What made Moyo Melrose Arch special, in addition to the stylized and well prepared African dishes, live African music and decor, was the refreshing company policy of Pan African inclusion and individual welcome for staff and guests alike; the recognition of what makes each and every nation and its residents special and the ability to share some of those customs with visitors through the “joy of the five senses” including music, art, and food. In spite of five stories and many guests in attendance on the weekend night we dined there, Moyo felt cozy, even intimate. Staff were agreeable and relaxed; we were unhurried and contented in our nook next to the stairs which had a view of the stage where two local performers played African and international melodies intermittently during our dinner. Cheerful guests danced next to the stage. The eclectic African art varying from Moroccan, Mozambican, Zimbabwean and Malawi motifs gave Moyo an exotic feel; it was a place we could enjoy on a regular basis if we lived in Johannesburg.
Executive Chef Amos Dlamini
Handicapped Access There were stairs everywhere. To reach one level from another and to access the bathrooms it was necessary to climb or descend stairs.
Location In the ritzy residential area of Melrose Arch in Johannesburg
Manager Mark Gould
Opened Moyo Melrose Arch opened in 2000
Owned Jason Lurie
Pastry Chef Daniel Malisela
Size Moyo had capacity for 500 guests on five floors on 1,000 square meters of space including two kitchens and employed 200 staff.
Type Of Restaurant “Modern sophisticated” Pan African cuisine
Wine Steward Max Khanyiel, a former Moyo head bartender who worked his way up the ranks
Meal Nicholas Sheperdson was the chef the Friday night we dined at Moyo. Shortly after we sat down, a platter of tasty breads arrived: one with sunflower seeds, sweet potato and pumpkin; an Egyptian Sesiate with sesame seeds, cumin and roasted rose petals; Tunesian Arabic flat bread with whole coriander seeds; and coconut bread with coconut and cinnamon. They were accompanied by a chick pea dip, Narrisa chili paste, extra virgin olive oil and Dukka which was made with coarse salt, dried chick peas, roasted peanuts, cumin, coriander and sesame seeds crushed together.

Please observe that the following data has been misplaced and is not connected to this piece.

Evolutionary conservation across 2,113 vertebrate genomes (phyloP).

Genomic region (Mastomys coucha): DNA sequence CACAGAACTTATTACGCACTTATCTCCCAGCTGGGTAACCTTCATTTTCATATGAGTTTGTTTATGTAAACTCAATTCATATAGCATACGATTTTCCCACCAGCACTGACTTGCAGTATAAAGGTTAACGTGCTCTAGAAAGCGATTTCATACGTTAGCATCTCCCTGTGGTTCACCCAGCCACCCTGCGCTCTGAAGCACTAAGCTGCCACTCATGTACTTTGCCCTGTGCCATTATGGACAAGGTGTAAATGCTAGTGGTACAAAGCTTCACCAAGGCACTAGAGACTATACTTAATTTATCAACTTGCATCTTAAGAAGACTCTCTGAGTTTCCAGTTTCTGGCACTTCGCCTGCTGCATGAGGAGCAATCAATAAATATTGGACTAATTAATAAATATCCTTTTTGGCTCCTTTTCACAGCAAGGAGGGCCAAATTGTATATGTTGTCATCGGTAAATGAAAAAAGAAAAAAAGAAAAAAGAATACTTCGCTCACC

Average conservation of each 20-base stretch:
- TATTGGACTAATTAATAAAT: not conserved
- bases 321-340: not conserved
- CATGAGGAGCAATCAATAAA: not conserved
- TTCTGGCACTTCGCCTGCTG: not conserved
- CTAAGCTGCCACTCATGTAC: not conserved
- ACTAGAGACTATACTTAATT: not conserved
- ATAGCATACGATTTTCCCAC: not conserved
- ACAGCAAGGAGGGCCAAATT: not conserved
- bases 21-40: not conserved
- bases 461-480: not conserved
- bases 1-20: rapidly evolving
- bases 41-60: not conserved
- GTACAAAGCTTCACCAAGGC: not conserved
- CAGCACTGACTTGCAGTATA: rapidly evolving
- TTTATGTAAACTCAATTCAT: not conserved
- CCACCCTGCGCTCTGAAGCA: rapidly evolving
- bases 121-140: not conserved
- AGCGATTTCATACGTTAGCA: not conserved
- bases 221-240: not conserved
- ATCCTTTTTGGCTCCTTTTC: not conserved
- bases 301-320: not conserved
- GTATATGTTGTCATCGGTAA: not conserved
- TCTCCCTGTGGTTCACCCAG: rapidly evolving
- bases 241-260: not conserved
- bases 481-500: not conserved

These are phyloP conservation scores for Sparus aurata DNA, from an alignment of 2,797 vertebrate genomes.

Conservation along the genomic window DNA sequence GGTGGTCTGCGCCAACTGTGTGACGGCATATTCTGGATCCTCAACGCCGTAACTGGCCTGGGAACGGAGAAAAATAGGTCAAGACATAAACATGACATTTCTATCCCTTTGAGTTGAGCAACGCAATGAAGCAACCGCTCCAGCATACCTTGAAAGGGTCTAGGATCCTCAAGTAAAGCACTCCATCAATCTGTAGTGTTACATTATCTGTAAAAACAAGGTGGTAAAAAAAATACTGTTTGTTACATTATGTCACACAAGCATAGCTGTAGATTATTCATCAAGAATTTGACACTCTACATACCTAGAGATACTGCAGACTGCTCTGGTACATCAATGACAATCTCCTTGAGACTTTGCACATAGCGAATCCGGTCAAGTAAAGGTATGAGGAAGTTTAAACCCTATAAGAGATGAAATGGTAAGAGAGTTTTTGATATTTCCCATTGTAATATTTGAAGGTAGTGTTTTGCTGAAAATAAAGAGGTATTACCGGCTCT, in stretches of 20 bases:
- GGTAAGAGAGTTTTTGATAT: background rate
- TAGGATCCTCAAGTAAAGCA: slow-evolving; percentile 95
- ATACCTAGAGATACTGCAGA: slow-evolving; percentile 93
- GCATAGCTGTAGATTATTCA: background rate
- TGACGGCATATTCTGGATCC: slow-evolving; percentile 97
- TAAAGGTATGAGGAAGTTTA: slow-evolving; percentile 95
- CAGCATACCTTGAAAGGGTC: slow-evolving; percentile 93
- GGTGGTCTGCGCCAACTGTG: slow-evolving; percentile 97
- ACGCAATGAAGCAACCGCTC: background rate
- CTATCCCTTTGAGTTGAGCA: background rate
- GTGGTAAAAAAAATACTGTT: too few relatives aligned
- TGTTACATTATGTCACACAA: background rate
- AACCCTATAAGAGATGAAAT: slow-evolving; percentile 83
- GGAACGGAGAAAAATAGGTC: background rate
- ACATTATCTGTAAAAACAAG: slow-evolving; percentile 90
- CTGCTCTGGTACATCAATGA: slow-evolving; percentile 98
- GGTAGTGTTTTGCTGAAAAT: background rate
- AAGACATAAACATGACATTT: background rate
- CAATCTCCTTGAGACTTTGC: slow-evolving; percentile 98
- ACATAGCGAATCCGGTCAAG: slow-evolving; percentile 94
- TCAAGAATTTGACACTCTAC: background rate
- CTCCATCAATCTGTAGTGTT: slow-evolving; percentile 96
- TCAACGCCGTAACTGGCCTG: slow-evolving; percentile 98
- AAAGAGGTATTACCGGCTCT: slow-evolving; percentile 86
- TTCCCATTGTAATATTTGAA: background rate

For starters, we ordered the Kudu Bresaola, air dried, red wine marinated kudu loin served with rocket, a pinotage and Ficksburg sour cherry sauce; and Prawn Sy Voanio, Madagascar classic flavor combination king prawns toasted almond and coconut milk sauce. For main courses we had delicious Lephalale springbok shank, South African Hanneport Braised Springbok Shank (of chef Sheperdson’s design) with apricot and butter almond chutney with mashed potatoes and Lamb Tagine braised in tomato, coriander, cumin, turmeric and parsley sauce, a North African stew. Dessert was a platter with an aromatic selection of bite size morsels of chocolate biscotti with kernels, apricot truffle fruit fudge, chocolate mampoer (a South African liqueur) balls, and yummy caramel sauce made with Castle beer. Delicious!
We sampled a 2005 Warwick sauvignon Blanc and a 2002 Le Riche cabernet sauvignon, part of the day’s wine tasting.
Special Menus There were three set menus. Although these provided a wonderful opportunity for group sampling, we ordered a la carte since there were only two of us.
Smoking was permitted on the top floor; the second floor was the entrance and housed the restrooms; the third floor (where we dined) was the entertainment level where we noticed the main kitchen and music stage; the wine cellar and cigar lounge were on the fourth floor, one level down from our floor; the “rock area” was the lowest level and had a huge granite boulder in the corner (where Tamba liked to sit).
Reservations It seemed advisable to reserve a table, especially for a weekend evening or if a particular table was desired. In spite of the 500-seat capacity, Moyo looked full when we were there. We heard patrons reserved favorite spots weeks, even months in advance.
ReviewersArticle by Elena del Valle
Photos by Gary Cox
Service Moyo employees hailed from many African countries including Botswana, Cameroon, Congo, Malawi, Mozambique, Nigeria, South Africa, Tanzania, and Zimbabwe. Most of the management staff were ex-waiters who had worked their way up. One of the chefs had started out as a dishwasher. The three staff members we met, Mark, Faith and Petronella, were helpful and well informed.
Would You Dine There Again-Recommend It? Yes